Both omega-6 and omega-3 fatty acids should be supplied in the diet, ideally balanced in a ratio between 5:1 and 10:1. This is important because a female’s essential fatty acid (EFA) status is negatively influenced by the physiological stress of pregnancy and lactation. 7 This risk is greatest in females who have had multiple litters. 8 This occurs because an increased supply of EFAs are needed during gestation and lactation to supply fetal tissues with fatty acids via the placenta and after birth through the milk. Of particular importance to reproducing females and their developing fetuses is the n-3 fatty acid docosahexaenoic acid (DHA). DHA is essential for normal neurological and retinal development in puppies and kittens (see Chapter 21, p. 211). 9 Because adult animals have a limited ability to synthesize DHA from alpha-linolenic acid, the best way to supply developing fetuses and neonates with DHA (and other essential long-chain polyunsaturated fatty acids) is through enrichment of the mother’s diet during pregnancy and lactation. 10. and 11.

A final consideration is the level of antioxidants in the food. During gestation, females experience increased oxidative stress as a result of the increased oxygen consumption and altered metabolism that is associated with pregnancy. 12. and 13. Although limited studies have been conducted with companion animals, one study reported reduced antioxidant status in female dogs during gestation. 14 These changes, when considered in combination with recommendations to increase dietary EFAs during pregnancy, suggest that antioxidant nutrients such as vitamin E, vitamin A, and magnesium should also be increased in foods that are selected for pregnant bitches.





A high-quality, highly digestible food with slightly increased protein and a relatively high energy density should be selected for reproducing bitches and queens. Optimal levels of omega-6 to omega-3 fatty acids are needed, and should be balanced in a ratio ranging between 5:1 and 10:1 and should contain adequate levels of docosahexaenoic acid and other essential fatty acids. The food should also contain sufficient concentrations of antioxidants to offset the oxidative stress that is associated with pregnancy.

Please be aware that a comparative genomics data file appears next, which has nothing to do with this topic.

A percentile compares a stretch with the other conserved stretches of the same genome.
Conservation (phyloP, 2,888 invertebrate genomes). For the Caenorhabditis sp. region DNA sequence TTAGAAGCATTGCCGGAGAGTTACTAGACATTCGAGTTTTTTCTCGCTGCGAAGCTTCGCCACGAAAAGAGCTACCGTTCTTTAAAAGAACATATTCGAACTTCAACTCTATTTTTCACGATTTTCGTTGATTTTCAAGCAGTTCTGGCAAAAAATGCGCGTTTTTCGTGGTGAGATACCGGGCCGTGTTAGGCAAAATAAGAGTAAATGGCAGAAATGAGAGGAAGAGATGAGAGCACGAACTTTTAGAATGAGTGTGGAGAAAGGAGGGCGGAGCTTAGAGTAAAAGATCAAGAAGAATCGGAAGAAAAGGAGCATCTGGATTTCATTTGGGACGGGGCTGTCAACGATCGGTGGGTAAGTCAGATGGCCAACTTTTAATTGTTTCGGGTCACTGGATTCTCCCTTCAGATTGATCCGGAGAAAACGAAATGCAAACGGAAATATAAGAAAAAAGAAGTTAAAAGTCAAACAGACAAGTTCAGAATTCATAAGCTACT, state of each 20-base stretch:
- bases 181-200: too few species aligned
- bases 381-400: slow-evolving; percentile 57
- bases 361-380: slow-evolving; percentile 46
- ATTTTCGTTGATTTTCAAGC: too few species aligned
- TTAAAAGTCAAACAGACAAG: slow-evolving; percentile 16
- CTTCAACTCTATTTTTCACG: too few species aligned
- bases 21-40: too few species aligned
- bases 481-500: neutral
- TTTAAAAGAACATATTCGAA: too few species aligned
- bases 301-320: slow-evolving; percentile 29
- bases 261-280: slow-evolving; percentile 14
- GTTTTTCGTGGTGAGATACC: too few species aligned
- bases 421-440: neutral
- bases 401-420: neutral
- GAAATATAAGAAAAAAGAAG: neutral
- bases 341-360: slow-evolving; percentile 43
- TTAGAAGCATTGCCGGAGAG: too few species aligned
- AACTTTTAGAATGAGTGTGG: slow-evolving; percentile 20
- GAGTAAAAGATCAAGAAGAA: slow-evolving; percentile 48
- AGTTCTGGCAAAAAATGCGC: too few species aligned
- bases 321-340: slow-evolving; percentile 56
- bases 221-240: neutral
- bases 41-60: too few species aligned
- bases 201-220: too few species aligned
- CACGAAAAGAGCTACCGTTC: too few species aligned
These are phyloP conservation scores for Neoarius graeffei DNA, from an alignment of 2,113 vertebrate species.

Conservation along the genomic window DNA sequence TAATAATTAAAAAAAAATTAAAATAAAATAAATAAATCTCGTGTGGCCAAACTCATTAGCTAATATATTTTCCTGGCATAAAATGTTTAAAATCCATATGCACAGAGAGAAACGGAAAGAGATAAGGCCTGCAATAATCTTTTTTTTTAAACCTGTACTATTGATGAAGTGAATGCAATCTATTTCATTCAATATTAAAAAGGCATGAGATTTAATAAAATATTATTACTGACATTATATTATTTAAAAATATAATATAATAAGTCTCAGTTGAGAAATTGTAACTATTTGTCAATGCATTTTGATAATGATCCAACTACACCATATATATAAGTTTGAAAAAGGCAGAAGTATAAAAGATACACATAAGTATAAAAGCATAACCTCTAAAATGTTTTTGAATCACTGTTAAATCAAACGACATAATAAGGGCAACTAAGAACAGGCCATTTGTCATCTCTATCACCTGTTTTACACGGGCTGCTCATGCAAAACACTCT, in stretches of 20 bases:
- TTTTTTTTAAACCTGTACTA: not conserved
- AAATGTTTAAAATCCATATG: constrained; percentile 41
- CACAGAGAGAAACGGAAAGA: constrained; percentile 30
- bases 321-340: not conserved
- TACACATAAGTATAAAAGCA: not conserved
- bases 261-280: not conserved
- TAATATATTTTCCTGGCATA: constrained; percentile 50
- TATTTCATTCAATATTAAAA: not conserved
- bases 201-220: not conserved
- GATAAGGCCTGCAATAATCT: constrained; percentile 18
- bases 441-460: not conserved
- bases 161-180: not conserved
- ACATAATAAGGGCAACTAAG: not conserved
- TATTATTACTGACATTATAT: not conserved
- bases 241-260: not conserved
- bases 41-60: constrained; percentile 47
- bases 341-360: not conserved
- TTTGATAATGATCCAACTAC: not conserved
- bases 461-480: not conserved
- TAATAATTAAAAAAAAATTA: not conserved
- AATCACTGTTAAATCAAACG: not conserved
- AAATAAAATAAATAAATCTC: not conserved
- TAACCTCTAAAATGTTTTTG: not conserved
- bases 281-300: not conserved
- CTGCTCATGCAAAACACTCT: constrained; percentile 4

FEEDING MANAGEMENT DURING GESTATION AND PARTURITION



Bitches


In pregnant bitches, less than 30% of fetal growth in size occurs during the first 5 weeks of pregnancy. 15 Although the fetuses are developing rapidly, they are very small until the last third of the 9-week gestation (Figure 20-1). As a result, there is only a slight increase in the dam’s weight and total nutritional needs during the first 5 weeks of gestation (Figure 20-2). 16 After the fifth week, fetal weight and size increase rapidly for the remaining 3 to 4 weeks of gestation. In the dog, more than 75% of weight, and at least half of fetal length, is attained between the fortieth and fifty-fifth day of gestation. 17 Although optimal nutrition is important throughout reproduction, it is especially crucial during the last few weeks of gestation to ensure optimal fetal growth and development.



If a bitch is at ideal weight at the time of breeding, no increase in food intake is necessary until the fifth week of gestation. Contrary to popular belief, a bitch should not receive a greater amount of food immediately after she has been bred. An increase of food at this time is unnecessary and could lead to excessive weight gain during pregnancy. It is not unusual for bitches to undergo a transient period of appetite loss at approximately 3 weeks of gestation. However, this change lasts for only a few days and is usually not a health concern. After the fifth or sixth week of pregnancy, the bitch’s food intake should be increased gradually so that at the time of whelping her daily intake is approximately 25% to 50% higher than her normal maintenance needs, depending on the size of the litter and the size of the bitch (Figure 20-3). Her body weight should increase by approximately 15% to 25% by the time of whelping. Using the previous example, a bitch whose optimum weight is 15 kilograms (kg) (33 pounds [lb]) should weigh between 17 and 19 kg (37 and 41 lb) at the end of her pregnancy.



Jul 31, 2016 | Posted by in INTERNAL MEDICINE | Comments Off on Pregnancy and Lactation
Premium Wordpress Themes by UFO Themes